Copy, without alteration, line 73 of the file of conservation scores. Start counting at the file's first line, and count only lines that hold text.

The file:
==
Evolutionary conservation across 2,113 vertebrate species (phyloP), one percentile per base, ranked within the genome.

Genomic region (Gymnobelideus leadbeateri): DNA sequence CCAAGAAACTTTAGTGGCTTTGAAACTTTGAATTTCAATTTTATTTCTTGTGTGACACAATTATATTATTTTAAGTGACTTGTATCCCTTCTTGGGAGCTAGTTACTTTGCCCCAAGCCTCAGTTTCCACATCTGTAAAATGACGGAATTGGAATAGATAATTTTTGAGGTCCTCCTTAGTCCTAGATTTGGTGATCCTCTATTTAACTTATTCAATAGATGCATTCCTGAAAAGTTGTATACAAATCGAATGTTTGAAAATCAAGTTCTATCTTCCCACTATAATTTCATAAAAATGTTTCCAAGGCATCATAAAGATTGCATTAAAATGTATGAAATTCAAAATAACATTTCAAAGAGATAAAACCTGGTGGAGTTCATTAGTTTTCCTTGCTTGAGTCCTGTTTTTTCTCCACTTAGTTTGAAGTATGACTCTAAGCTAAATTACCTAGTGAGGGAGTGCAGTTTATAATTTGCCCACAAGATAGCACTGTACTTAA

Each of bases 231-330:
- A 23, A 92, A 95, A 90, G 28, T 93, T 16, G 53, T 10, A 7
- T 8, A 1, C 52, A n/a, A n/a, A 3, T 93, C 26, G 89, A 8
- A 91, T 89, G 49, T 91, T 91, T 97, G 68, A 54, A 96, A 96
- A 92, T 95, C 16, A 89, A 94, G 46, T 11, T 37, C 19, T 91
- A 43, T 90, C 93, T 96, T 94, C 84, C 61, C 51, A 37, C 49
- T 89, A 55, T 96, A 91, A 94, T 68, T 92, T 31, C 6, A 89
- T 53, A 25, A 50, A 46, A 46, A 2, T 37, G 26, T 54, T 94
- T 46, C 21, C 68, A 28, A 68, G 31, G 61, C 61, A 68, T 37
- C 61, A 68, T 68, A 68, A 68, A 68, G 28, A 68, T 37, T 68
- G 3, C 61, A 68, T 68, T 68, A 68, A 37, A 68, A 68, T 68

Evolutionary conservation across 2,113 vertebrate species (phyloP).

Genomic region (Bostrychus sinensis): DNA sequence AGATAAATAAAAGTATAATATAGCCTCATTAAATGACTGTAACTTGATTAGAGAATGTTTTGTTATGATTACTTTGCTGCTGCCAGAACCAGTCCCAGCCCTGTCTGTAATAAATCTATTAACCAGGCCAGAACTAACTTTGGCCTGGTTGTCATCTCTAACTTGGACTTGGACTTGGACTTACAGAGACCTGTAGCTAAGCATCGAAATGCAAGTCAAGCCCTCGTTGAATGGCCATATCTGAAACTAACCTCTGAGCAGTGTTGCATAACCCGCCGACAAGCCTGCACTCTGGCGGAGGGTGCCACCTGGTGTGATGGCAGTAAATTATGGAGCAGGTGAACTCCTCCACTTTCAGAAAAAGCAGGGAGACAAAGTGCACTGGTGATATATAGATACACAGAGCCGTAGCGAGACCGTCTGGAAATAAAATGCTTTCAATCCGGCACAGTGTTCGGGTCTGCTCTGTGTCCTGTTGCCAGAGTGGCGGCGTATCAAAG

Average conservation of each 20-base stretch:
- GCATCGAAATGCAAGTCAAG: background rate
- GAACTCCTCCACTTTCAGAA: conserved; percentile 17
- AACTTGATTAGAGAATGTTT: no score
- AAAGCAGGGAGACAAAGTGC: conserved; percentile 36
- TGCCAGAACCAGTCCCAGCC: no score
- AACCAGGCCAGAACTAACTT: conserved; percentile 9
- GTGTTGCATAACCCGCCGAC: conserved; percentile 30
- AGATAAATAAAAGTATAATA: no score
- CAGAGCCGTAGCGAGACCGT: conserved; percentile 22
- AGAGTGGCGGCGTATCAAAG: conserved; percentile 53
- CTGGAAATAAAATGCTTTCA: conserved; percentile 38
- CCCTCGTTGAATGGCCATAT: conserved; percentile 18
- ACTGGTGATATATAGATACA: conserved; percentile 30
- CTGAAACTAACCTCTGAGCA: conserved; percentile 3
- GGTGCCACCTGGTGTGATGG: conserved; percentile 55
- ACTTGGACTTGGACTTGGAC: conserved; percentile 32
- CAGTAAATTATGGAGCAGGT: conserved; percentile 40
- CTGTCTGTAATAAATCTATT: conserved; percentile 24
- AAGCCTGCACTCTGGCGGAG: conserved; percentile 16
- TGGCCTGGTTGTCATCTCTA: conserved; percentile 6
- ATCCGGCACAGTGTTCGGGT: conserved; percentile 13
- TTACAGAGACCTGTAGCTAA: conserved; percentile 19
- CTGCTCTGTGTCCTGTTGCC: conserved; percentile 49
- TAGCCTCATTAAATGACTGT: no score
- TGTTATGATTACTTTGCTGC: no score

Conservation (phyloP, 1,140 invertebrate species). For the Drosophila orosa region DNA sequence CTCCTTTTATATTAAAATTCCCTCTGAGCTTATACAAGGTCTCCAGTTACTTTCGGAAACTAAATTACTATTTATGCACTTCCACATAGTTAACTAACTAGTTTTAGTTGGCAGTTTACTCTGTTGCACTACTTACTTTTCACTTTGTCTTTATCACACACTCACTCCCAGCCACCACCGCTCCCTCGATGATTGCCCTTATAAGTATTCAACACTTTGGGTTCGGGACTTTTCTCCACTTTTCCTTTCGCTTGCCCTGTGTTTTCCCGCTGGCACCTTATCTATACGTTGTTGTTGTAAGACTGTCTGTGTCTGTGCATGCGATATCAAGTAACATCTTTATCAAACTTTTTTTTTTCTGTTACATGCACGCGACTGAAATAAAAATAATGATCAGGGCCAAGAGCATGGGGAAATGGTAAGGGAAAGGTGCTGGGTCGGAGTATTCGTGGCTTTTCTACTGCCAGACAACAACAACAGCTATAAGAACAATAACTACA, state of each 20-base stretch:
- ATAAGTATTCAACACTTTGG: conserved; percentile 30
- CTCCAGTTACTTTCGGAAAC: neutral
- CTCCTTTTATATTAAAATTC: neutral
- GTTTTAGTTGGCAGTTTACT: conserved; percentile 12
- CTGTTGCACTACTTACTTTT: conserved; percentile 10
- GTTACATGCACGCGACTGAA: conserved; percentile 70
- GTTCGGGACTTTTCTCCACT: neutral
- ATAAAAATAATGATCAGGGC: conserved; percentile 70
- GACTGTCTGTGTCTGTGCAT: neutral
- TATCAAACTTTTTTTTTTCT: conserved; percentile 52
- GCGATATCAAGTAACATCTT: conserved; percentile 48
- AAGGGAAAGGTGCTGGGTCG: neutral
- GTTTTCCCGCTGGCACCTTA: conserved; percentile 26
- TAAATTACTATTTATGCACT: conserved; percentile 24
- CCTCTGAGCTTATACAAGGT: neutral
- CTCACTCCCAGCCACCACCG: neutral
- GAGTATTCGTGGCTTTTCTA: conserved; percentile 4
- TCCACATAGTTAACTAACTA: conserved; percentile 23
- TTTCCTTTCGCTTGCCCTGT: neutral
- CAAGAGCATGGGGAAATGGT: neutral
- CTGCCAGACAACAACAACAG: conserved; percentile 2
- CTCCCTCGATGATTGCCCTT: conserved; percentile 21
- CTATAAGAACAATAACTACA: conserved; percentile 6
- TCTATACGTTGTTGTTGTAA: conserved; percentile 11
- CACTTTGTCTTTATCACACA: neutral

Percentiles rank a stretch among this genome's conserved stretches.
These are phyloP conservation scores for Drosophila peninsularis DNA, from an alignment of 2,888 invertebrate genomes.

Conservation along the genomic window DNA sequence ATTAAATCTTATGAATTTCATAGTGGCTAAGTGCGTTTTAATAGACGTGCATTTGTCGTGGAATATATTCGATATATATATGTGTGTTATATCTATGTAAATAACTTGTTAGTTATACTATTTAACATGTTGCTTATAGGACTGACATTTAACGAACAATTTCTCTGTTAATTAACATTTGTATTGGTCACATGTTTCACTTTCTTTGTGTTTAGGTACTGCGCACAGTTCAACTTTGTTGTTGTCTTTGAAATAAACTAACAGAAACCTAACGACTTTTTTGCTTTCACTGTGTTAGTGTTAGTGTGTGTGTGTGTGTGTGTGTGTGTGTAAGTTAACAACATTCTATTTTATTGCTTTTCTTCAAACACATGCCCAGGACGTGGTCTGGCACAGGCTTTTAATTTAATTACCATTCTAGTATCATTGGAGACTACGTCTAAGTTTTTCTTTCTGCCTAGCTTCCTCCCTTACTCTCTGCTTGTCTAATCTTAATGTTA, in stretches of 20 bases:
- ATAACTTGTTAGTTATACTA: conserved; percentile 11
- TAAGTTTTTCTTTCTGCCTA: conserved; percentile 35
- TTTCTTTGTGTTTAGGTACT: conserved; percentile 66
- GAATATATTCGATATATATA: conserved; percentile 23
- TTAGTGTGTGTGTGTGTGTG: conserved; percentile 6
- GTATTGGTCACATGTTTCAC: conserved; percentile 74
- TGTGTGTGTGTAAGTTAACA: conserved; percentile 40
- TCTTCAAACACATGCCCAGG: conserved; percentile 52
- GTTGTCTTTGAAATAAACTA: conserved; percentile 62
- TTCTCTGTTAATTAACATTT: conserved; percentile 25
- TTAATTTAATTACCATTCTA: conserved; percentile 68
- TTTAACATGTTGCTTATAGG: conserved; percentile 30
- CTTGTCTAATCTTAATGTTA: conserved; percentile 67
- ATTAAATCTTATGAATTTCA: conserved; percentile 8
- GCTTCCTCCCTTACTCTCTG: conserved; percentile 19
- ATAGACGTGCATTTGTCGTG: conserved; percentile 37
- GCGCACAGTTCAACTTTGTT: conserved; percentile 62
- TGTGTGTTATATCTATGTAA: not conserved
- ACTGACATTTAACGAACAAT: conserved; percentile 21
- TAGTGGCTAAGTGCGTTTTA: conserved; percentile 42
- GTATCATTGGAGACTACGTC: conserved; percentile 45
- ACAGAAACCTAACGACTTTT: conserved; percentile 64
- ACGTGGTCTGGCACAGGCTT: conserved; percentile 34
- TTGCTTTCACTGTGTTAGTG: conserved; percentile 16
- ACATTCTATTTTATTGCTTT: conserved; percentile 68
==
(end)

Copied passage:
- TTTCTTTGTGTTTAGGTACT: conserved; percentile 66